First of 180 Cuban refugees arrive in Laredo
Refugees arrive from camp in Costa Rica
LAREDO, Texas – The first of at least 180 Cubans from a refugee camp in Costa Rica arrive in Laredo on Thursday and Friday.
They are among thousands of others who have come to the U.S. fearing they may lose their special immigration status allowing them to enter the country.
About a dozen or so of the refugees cleared customs around 10 p.m. Thursday, most of whom are part of a pilot program allowing them to leave the camp in Costa Rica, where some 8,000 others are waiting.
Many of the newest arrivals said they flew out of Mexico City to Nuevo Laredo Thursday.
Before that, they flew from Costa Rica to El Salvador or Tuesday, where they boarded buses to the Guatemalan border with Mexico. From there, they were on their own.
Randy Cuevas was among the first of the group to enter the United States.
"My family is happy. The entire world is happy (and) waiting for me to arrive," Cuevas said in Spanish.
He and other who left Costa Rica had to circumvent Nicaragua, which has shut its border to Cubans. Some believe the decision is because of Nicaragua's ties to the Communist Cuba.
Watch Jessie Degollado's five and six o'clock reports from Laredo.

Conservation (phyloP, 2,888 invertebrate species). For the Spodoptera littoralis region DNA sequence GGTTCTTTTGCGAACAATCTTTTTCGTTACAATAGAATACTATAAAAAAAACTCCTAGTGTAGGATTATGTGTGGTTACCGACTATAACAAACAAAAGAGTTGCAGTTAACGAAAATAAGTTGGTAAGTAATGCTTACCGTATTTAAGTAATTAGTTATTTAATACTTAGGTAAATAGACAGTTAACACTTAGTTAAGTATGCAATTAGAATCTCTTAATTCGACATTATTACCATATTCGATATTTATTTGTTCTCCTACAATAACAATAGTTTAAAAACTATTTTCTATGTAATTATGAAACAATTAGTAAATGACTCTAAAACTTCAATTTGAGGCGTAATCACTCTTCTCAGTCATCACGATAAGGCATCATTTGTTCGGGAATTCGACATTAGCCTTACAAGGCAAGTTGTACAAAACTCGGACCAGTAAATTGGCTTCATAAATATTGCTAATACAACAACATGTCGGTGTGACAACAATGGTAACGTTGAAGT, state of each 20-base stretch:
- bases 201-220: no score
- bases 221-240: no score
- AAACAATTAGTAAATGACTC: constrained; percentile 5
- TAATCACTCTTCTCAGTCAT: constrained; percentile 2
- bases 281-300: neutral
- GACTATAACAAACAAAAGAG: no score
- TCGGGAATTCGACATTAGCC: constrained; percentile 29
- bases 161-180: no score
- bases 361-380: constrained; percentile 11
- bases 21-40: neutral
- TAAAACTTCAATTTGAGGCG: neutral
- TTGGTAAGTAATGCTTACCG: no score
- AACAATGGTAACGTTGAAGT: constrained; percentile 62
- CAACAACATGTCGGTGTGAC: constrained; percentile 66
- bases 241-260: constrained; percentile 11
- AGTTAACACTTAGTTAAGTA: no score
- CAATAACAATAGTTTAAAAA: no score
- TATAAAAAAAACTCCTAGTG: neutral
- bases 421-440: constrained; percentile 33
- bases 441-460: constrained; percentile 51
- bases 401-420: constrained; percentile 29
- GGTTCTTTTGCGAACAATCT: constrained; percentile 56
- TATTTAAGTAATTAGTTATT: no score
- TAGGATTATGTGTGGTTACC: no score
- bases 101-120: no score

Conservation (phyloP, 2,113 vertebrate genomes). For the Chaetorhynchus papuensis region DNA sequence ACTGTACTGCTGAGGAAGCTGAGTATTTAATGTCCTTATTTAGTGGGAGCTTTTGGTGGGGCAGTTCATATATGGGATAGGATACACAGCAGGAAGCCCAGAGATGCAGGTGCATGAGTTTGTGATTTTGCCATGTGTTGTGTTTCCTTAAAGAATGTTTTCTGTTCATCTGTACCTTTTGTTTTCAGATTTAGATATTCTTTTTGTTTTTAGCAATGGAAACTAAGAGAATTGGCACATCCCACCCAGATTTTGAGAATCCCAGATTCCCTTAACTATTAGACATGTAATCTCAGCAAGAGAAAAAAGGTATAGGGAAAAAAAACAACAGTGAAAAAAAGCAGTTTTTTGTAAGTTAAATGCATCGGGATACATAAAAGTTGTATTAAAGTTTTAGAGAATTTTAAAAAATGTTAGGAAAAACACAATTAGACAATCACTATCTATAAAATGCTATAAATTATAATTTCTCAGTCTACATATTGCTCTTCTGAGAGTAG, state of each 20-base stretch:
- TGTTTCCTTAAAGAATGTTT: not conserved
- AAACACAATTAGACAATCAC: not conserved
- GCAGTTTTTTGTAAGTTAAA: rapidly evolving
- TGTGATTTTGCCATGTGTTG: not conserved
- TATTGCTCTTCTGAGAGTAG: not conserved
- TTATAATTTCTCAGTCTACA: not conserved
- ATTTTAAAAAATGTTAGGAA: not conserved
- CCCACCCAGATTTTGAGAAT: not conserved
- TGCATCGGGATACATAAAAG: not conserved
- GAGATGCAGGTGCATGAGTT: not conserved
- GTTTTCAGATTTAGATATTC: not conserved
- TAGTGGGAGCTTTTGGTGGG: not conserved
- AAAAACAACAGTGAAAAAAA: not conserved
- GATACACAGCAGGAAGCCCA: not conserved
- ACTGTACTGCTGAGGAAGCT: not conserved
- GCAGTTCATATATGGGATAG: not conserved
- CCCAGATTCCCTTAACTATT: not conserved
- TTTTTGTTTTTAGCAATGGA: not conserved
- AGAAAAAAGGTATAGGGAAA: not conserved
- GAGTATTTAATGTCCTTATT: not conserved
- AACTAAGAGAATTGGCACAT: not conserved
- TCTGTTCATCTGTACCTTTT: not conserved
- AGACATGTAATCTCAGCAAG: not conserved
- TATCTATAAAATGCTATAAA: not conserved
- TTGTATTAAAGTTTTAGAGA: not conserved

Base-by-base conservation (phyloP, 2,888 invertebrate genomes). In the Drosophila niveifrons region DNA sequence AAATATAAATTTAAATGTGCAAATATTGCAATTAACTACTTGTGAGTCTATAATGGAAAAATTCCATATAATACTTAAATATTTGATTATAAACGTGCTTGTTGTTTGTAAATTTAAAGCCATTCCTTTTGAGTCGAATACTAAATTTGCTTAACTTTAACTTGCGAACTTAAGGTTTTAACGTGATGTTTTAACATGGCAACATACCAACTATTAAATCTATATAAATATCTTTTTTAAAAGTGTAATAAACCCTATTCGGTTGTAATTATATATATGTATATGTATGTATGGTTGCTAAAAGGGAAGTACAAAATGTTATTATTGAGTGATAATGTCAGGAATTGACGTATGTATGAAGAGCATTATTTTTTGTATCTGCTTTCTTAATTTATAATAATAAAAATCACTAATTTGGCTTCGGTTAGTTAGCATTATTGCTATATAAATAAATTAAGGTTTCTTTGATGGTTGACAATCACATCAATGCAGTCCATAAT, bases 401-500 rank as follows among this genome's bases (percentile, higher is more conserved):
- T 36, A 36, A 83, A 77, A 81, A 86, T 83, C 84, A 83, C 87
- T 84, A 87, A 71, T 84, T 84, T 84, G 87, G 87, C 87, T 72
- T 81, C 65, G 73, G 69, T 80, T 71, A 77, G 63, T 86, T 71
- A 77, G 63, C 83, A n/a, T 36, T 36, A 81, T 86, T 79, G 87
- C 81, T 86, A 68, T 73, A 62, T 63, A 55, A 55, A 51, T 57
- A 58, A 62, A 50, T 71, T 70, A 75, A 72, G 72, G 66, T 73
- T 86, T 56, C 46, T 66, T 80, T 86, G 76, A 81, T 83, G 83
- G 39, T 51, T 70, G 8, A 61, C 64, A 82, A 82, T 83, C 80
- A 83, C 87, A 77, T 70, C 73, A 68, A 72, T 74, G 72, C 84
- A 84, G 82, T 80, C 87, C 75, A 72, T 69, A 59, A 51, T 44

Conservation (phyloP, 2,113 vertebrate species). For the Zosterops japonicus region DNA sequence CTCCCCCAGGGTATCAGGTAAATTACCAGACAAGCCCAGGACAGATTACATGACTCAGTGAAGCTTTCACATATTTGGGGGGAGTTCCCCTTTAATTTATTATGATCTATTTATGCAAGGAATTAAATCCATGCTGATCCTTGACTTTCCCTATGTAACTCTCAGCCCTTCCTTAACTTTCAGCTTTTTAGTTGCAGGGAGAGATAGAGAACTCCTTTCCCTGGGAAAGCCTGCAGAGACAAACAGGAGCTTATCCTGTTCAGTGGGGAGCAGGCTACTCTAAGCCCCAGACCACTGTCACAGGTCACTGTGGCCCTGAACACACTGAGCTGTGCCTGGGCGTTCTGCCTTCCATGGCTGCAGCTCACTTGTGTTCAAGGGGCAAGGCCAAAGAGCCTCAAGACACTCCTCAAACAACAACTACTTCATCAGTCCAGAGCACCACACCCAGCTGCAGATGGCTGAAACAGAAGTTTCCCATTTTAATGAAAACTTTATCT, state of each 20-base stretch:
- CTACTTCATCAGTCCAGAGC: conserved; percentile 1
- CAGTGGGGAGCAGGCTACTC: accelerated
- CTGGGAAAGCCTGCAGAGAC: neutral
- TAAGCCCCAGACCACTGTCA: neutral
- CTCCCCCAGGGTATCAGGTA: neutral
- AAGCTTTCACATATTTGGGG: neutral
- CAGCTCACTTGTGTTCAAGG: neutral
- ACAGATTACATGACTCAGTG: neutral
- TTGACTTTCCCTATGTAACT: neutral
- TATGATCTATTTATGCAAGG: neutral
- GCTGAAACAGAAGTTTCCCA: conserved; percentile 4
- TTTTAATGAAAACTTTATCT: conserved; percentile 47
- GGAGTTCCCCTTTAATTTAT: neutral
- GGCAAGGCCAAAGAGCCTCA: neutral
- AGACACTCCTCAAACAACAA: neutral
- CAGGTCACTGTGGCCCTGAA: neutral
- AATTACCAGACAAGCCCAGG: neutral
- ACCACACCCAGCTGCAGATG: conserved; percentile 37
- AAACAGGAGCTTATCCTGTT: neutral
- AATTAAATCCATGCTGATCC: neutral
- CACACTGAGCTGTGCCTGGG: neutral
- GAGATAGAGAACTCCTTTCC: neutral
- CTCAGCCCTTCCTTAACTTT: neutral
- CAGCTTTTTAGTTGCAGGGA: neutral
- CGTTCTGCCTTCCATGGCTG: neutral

Congressman Henry Cuellar said he recently visited the Cuban refugee camp.
"There was a little tension down there," he said.
Cuellar said questions were raised over the sense of fairness of deporting Mexicans and Central Americans, but Cubans get to stay in the U.S.
"That's the law that in my opinion needs to be changed," Cuellar said. He said once they're here Cubans immediately start receiving federal benefits.
"Nobody else gets that," Cuellar said.
He said after one year, they become legal U.S. residents and eventually naturalized citizens.
Asked how it felt to now be an American, one of the Cuban arrivals said, "It's the biggest I've ever felt."
Another said after raising his hands in the air after clearing customs, "The air is different, the weather is different, everything is different!"
Meeting them at the border is a fellow Cuban who has started an unofficial welcome to America program.
Cubans en Libertad is a group that offers assistance to fellow Cubans as soon as they are cleared by customs.
The group that of people helped today said that many of them are headed to Florida to join their families there.
The Laredo field office reported a 44 percent increase in Cuba arrivals at its various ports of entry in South Texas.
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